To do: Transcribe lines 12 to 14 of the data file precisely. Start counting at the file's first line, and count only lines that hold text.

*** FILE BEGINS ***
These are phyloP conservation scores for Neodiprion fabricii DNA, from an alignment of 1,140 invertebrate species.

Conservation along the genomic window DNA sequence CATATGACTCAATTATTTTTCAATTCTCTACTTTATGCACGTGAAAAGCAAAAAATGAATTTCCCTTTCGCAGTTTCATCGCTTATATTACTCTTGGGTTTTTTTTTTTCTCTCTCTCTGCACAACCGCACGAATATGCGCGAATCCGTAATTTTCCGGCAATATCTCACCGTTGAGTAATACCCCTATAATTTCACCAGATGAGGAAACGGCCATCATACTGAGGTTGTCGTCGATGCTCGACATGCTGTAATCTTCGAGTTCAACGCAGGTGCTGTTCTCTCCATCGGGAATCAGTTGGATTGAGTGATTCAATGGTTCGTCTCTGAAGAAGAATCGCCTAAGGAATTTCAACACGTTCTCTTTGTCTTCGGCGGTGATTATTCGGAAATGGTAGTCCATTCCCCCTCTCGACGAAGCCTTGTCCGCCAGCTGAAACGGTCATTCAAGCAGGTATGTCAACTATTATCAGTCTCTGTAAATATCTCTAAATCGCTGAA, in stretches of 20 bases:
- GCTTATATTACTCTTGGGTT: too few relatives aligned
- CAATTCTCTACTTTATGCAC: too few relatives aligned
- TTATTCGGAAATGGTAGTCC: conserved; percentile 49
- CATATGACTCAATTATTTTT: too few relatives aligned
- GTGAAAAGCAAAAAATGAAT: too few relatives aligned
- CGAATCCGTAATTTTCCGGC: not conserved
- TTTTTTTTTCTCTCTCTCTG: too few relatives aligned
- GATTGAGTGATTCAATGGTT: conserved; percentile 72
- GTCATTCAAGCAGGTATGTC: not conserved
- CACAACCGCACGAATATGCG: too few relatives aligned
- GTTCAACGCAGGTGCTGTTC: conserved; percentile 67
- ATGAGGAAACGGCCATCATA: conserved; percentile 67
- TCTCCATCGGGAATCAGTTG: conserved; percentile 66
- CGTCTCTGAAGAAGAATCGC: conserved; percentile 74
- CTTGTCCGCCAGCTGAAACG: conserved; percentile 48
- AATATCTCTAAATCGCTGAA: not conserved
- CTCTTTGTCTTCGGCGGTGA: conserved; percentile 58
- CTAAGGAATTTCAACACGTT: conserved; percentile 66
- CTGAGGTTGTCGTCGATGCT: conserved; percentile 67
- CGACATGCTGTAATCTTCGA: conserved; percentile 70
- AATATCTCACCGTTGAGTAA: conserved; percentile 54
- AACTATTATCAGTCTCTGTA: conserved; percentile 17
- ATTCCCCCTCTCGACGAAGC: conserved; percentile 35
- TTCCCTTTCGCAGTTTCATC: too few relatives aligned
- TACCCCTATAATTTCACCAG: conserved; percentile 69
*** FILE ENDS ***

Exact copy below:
- CACAACCGCACGAATATGCG: too few relatives aligned
- GTTCAACGCAGGTGCTGTTC: conserved; percentile 67
- ATGAGGAAACGGCCATCATA: conserved; percentile 67